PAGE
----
Shaun of the Dead
Universal // R // $29.99 // December 21, 2004
Review by Aaron Beierle | posted December 30, 2004
Highly Recommended
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The Movie:

After the series of horror films I've seen in the last few years ("Dawn of the Dead", etc), it's refreshing to see a horror parody that not only works, but works on other levels. The film focuses on Shaun (Simon Pegg), an average British guy who spends his time either in the pub or working in an electronics store with teenage co-workers. However, his girlfriend, Liz (Kate Ashfield), is fed up with the nights hanging out in the pub with Shaun's flat-mate/best friend, Ed (Nick Frost) and wants something new. When Shaun forgets to make a dinner reservation that would celebrate their anniversary, Liz calls the whole relationship off.

Meanwhile, there are reports on the TV in the background of strange goings-on, which go completely ignored by our main characters. Shaun, so desensitized to his existence, travels the same route he does every morning, completely oblivious to things like the ominous stain on the freezer at the grocery store, or the puddle below it that he nearly slips on. Even when confronted with a couple of zombies, Shaun and his friends are really none the wiser. But, as the situation proceeds to get worse, the two finally realize that there's some seriously weird events going on outside.

The plan: Ed and Shaun will try and go to their car, drive to Shaun's mother's house, get her, drive to his now ex-girlfriend's house and get her (and end up taking her flat-mates along), then they'll all go to the pub and have a pint while they wait for things to calm down outside. As the group tries to make their way past the walking dead that are on patrol throughout the neighborhoods, Shaun has a wake-up call, and starts to become a (moderately) good leader on what will become known as "Z-Day" (Zombie Day).

The remarkable thing about the picture is that it operates on quite a few levels. The picture throws in some romantic comedy elements, parodies horror movies and yet, gets pretty scary and rather graphic at times - especially towards the end. There's even a couple of nice emotional moments, especially one from Shaun's stepdad (Bill Nighy), who tells him (after being bitten) about the potential he sees in Shaun. The performances are uniformly terrific and the dry humor really is hilarious at times. Despite having a rather low-budget, "Shaun" looks pretty good in all regards. "Shaun" certainly could have been a mess, but the picture manages to pull out a lot of laughs, get us rooting for and caring about the characters and finally, throw in a few tense moments, too.


VIDEO: "Shaun of the Dead" is presented by Universal in 2.35:1 anamorphic widescreen. The picture quality is solid - no surprise from Universal, who has been doing pretty well lately with their recent theatrical releases on disc. Sharpness and detail are solid, as the picture consistently appeared crisp and clear, with fine details often apparent.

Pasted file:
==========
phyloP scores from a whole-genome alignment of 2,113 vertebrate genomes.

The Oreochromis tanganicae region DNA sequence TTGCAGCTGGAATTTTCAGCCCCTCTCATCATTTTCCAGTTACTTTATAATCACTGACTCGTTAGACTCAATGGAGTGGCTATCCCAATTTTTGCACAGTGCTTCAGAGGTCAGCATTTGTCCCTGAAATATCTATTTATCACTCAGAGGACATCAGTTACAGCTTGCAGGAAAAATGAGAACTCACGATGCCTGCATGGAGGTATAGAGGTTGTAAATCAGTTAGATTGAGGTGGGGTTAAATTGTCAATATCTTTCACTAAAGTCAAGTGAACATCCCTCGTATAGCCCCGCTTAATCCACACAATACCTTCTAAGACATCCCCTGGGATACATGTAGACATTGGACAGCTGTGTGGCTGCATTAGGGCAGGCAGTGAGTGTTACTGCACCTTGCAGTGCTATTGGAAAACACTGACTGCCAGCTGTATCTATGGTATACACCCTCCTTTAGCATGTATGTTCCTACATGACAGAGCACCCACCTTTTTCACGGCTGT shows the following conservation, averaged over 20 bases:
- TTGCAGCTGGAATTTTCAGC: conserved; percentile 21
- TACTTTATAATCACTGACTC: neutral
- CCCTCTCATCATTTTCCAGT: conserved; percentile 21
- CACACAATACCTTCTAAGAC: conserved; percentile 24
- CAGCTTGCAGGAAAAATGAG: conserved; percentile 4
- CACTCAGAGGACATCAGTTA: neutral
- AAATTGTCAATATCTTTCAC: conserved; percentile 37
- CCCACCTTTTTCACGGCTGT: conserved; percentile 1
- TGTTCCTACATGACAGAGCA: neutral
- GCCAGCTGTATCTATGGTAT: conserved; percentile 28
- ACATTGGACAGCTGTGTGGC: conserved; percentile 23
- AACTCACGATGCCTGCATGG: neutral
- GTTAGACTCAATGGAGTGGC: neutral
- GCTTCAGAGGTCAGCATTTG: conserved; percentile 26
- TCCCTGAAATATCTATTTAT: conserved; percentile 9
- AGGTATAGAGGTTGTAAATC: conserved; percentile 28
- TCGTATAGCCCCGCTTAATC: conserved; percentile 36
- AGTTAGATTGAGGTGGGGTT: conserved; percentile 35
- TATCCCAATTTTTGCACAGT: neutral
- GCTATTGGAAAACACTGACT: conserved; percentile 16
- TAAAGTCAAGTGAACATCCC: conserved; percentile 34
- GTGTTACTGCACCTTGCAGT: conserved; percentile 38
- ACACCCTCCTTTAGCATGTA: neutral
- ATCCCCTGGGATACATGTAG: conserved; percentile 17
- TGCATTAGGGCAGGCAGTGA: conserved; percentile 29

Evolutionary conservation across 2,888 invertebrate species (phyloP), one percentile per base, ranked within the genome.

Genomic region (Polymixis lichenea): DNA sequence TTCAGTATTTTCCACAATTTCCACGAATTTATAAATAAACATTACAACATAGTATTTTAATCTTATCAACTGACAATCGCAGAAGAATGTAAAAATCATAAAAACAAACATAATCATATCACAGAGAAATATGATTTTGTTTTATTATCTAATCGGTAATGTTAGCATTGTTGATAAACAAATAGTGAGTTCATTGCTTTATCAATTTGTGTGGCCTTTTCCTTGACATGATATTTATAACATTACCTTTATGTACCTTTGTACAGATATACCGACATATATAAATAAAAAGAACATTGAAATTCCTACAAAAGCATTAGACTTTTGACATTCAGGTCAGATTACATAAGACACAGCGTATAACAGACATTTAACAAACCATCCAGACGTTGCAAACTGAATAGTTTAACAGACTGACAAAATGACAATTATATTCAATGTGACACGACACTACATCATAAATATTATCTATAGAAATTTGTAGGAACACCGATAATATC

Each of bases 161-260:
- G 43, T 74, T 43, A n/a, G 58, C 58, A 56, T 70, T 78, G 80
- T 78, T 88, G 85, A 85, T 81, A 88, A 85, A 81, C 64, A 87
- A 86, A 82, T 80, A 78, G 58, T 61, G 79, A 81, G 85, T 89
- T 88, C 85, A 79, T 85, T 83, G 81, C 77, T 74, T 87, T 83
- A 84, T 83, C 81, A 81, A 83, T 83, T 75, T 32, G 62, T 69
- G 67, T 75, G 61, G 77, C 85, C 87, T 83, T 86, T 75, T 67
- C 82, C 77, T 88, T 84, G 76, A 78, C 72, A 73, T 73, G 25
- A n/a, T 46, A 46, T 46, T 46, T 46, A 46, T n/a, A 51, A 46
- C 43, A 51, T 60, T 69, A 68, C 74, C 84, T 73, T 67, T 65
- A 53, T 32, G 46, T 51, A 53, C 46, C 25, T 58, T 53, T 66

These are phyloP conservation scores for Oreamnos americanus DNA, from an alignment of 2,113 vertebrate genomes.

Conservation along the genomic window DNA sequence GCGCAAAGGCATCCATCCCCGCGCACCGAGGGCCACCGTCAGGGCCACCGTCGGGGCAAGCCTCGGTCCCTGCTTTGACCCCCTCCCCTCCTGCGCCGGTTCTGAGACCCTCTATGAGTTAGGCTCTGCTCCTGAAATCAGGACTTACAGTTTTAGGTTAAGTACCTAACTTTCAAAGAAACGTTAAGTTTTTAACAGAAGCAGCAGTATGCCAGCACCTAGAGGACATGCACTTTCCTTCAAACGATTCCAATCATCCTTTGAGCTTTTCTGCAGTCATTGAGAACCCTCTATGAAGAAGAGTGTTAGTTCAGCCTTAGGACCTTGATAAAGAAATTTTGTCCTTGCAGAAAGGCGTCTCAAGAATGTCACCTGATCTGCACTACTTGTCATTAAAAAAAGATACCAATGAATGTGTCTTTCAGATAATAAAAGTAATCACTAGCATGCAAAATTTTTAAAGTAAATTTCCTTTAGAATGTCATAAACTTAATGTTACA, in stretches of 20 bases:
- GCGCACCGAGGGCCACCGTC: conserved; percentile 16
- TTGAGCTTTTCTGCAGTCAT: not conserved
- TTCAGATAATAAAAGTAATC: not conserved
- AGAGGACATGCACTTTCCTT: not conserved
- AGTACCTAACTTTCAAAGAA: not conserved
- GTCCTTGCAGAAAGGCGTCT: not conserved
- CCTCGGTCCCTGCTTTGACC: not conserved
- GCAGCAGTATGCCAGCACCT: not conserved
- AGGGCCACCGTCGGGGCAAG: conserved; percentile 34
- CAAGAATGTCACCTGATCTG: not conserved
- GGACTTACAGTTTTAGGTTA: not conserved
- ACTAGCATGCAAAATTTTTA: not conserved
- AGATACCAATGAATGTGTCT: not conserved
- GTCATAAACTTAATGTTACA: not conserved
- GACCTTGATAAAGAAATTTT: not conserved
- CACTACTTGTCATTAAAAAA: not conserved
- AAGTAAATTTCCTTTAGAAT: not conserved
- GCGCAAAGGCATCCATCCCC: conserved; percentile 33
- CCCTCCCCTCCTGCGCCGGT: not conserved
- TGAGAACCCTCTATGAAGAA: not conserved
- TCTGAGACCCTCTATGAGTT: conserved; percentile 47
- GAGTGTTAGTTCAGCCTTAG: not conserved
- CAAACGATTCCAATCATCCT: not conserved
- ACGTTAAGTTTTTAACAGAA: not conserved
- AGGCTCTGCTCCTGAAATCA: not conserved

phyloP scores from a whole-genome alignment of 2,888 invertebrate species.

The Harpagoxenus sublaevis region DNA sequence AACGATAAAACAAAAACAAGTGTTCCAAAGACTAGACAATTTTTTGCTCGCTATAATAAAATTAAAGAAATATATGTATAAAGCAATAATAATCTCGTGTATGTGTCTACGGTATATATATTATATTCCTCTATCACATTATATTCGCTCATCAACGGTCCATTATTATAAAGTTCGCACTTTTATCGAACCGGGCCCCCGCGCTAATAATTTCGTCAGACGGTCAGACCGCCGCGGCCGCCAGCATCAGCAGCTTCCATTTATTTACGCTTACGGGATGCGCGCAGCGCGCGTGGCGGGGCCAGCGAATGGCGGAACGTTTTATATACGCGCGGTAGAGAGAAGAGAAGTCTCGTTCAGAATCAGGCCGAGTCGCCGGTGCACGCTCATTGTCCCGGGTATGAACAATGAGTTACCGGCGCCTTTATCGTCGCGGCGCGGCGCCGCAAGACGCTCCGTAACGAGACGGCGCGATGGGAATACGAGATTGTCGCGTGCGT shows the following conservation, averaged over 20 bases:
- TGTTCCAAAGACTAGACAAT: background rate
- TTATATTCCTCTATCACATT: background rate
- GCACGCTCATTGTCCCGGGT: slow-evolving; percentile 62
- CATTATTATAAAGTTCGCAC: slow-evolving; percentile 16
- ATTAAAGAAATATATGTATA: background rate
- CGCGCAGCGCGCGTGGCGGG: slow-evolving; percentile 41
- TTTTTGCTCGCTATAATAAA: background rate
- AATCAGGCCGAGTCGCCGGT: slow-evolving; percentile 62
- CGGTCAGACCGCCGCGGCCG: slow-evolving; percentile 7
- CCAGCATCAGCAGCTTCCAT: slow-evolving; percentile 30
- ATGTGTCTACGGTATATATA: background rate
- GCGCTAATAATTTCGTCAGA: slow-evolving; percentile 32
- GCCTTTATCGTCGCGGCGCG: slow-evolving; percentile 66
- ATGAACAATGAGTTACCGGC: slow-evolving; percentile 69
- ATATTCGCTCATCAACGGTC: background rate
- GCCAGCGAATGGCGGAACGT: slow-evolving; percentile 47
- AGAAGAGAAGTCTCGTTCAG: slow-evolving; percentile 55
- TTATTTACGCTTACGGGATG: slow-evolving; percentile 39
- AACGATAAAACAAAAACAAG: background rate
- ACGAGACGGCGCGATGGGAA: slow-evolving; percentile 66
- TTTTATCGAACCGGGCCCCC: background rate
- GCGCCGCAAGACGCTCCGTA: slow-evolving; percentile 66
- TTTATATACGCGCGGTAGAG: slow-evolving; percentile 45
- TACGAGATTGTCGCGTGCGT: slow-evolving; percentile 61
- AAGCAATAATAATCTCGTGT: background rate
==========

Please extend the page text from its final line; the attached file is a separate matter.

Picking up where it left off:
Edge enhancement was really not noticed during the presentation, nor were any occurances of pixelation. However, a few minor specks were spotted on the print used and the film seemed a tad grainy here-and-there (although the grain may be an intentional element of the cinematography.) Colors remained pretty subdued, but I'm guessing that's how the film was meant to look.

SOUND: "Shaun" is presented in Dolby Digital 5.1. The film's soundtrack isn't like a lot of the recent horror fare - most of the film offers rather front-heavy audio. As the film starts to boast a bit more action towards the end of the film, there are more chances for the surrounds to kick in, and the rear speakers do provide some decent information. Audio quality seemed fine, as the score/music seemed crisp and clear, as did dialogue and sound effects. Some may have a bit of trouble with the accents, though.

EXTRAS: The main supplement is a pair of commentaries - one from director Edgar Wright and actor Simon Pegg, and the other from: cast members Simon Pegg, Dylan Moran, Nick Frost, Lucy Davis and Kate Ashfield.

Next is a series of left-out bits, such "plot holes", which provides animated footage that answers some of the questions that viewers might have during the movie - such as "what happened when Shaun ran off?". In this section, we also find a series of "extended bits" (with audio commentary), and a pretty funny gag reel. We next find a series of full-length versions of some of the bits seen on TV in the film, such as the interview with the band Coldplay.

"Raw Meat" leads to a series of little pieces, such as "Simon Pegg's Video Diary", "Casting Tapes", "Make-Up Tests", an SFX piece and the film's EPK featurette. There's two additional options to watch with the movie: a storyboard comparison, which allows viewers to jump to an image of the scene's storyboard and then go back to the movie, as well as a subtitle trivia track. Finally, there's a production photo/poster gallery and the film's trailer.

Final Thoughts: "Shaun of the Dead" is an engaging and enjoyable blend of a few genres. I laughed a lot and, rare for a horror (or, in this case, horror-ish) movie, I cared about what happened to the characters. The movie offers superb performances, as well. Universal's DVD edition offers fine audio/video quality and a lot of solid supplements. A definite recommendation.

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